Bandicoot Tails

Newsletter of the Friends of Scott Creek
Conservation Park


No. 159

August-September,  2015


President’s Words:

The Almanda Project crowd funding project is off and running with many new donors as well as the tried and true. As before there was a flurry to begin with but things have slowed somewhat so if you have any friends (left) that have not heard about this project, why not send them the email with the project donation details in it.  Proo Geddes is very generously donating all the profits from the sale of her recently published, “Send Her Down Huey”, a beautifully illustrated children’s book available at Matilda Bookshop in Stirling! To add to this, John and Proo are also donating all the proceeds from the Open Garden Weekend to be held on the 26th and 27th of September. Details in the programme.  Anyone wishing to volunteer on the day either to collect gate takings or on our display, please let me know so we can work out a roster.


Recently John Butler, Jenny Dawes and I took our relatively new CE, Sandy Pitcher, on a guided tour of the park. Despite one of the coldest days on record and threatening weather, we managed to spend two and a half hours driving to various locations in a bit of a show and tell plus a lot of background information. Sandy obviously enjoyed the trip around and seeing some of the restoration sites and getting an idea of Scott Creek’s size, diverse ecosystems and natural beauty. I believe Sandy really appreciated this opportunity to meet with us and be able to hear, first hand, our concerns for the future of our Parks in general. We certainly appreciated her visiting, all the more so as Sandy is the first CE to have done so in the twenty five years of our being here.


Below is a brief summary by Robert Lawrence, of a visit by NOSSA at the beginning of August, to the most recent burn site below Almanda Track. I thank Robert for his permission to publish.


‘There were no surprises really.  There were far fewer orchids in the area burnt in May than in the other areas of bushland that we examined.  Basically, plants that had emerged in May were not represented apart from Thelymitra grandiflora.  These had the ends burnt off, but are large enough to still continue growing.  They looked weakened and did not have obvious buds like those in the unburnt areas.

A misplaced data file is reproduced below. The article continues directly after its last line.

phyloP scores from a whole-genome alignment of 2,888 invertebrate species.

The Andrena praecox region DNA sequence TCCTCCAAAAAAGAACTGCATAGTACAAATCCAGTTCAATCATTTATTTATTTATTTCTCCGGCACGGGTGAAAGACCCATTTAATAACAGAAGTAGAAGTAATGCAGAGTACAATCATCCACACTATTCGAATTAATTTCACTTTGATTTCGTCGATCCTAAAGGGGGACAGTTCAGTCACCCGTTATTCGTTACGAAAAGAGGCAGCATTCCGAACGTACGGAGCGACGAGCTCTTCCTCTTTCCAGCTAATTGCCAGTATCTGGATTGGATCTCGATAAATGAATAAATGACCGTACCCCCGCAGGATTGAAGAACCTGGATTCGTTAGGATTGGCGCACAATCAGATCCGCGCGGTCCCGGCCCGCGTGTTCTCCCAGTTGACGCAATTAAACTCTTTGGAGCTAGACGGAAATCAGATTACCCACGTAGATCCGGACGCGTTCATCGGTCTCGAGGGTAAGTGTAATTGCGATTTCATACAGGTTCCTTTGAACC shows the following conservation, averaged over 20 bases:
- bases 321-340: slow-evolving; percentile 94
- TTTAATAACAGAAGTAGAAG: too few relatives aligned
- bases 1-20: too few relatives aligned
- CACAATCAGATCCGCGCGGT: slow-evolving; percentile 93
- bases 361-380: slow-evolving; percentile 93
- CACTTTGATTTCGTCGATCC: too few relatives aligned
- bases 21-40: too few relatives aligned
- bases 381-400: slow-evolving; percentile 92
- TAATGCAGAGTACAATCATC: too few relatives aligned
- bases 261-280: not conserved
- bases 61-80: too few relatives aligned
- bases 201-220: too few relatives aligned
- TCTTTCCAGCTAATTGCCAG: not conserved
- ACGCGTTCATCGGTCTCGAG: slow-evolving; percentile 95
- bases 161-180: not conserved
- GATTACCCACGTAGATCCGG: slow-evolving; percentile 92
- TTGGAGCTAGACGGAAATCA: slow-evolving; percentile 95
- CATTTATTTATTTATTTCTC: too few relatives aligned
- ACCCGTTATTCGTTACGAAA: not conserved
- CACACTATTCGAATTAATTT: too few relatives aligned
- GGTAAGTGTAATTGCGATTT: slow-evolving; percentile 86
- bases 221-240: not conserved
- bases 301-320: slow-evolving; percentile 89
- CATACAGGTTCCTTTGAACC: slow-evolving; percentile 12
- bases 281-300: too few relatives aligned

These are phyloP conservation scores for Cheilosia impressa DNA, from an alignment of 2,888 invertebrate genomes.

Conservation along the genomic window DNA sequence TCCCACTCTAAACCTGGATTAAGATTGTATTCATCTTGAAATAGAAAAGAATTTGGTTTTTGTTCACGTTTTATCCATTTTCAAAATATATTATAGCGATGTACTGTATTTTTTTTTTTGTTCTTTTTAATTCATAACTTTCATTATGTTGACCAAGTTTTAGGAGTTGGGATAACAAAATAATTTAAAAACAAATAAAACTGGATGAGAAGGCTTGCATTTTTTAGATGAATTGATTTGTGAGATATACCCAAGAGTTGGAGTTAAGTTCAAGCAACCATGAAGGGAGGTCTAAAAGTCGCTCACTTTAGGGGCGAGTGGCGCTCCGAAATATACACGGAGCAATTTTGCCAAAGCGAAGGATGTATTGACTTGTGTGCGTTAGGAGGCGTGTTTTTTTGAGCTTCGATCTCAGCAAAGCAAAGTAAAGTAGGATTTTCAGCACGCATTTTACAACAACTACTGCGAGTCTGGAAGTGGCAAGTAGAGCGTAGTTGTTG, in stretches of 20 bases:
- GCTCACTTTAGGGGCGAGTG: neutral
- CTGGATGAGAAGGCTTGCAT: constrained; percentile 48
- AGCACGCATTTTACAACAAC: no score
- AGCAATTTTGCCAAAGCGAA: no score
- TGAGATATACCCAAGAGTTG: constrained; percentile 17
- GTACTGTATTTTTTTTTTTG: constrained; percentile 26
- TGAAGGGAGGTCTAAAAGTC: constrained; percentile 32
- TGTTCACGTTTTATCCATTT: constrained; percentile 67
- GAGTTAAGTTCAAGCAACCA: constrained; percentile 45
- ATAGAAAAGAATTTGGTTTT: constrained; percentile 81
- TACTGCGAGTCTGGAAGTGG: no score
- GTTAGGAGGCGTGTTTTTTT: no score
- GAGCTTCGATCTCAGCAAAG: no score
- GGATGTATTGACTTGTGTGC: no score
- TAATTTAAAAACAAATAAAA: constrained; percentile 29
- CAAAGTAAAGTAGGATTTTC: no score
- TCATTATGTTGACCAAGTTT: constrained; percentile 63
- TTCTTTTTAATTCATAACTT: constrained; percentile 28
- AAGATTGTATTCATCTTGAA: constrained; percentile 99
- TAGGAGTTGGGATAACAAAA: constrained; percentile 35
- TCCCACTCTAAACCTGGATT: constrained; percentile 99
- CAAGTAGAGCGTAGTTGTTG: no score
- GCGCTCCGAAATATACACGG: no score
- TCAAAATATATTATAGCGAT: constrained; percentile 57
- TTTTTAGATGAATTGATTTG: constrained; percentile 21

There were colonies of Cyrtostylis reniformis.  The leaves of these emerge later than most other species.  They tend to grow in areas that do not accumulate leaf litter, so their colonies were not damaged by the burn.  Arachnorchis leptochila leaves also seem to have been later than other species.

 In areas that were less intensely burnt, where the shrubs remained only scorched some other orchids such as Glossodia and Arachnorchis had emerged.  Some had tips burnt.  We saw a rosette of Urochilus sanguineus that had clearly emerged after the burn.  There were very few Greenhoods that had survived.

 Perhaps significantly, there were no fire-stimulated orchids.  There were no Prasophyllum species.  We did not see a single leaf of Pyrorchis nigricans in the burnt area.

 My impression is that orchids will recover in the area, but it will take a few years.  If they keep burning frequently and in adjacent areas, most of the orchids will be wiped out.’

A more comprehensive report will be published in the next NOSSA journal.



John Wamsley’s Plant of the Month

Let’s talk about Senecios.

It is said that the genus “Senecio” is the largest genus in the largest family of flowering plants in the world. So! We should have a few in the Park. And we do. There are about 1,500 species worldwide, about 30 species in SA (including half a dozen introduced) and about a dozen indigenous species in our Park. They have all sorts of common names ranging across Groundsel, Ragwort, Fireweed, Daisy and Senecio. They are generally unloved. They are simply “not pretty enough for my garden”. Which brings up an interesting argument. Should we judge people on their looks?


Probably their biggest problem is that an introduced one – African daisy – Senecio pterophorus was considered a fairly nasty weed. So! Anything that looked like African daisy was in trouble. A couple of weeks ago I was working in my garden when a couple of young ladies walked past with their dogs. They were discussing my garden and the fact that I only allowed indigenous natives. I heard one say to the other, “Well! That is a weed”, which caught my attention. I looked up to see her pull out the offending plant and throw it on the road. No! It was not a weed; it was a local, indigenous Senecio.

From left to right: S. glomeratus (Annual Fireweed), S. quadridentatus (Cotton Fireweed), S. tenuiflorus (no common name) & S. picridioides (Fireweed) are some of the more common species in the Park.


Senecio minimus (Shrubby Fireweed) on the left is rated rare in SA and Vulnerable for MLR. It has not been recorded very much with a couple of plants in Bushrat Creek and Hadrian Gully. However! There are now about twenty individuals growing in Almanda Creek as part of the FOSCCP Almanda Project.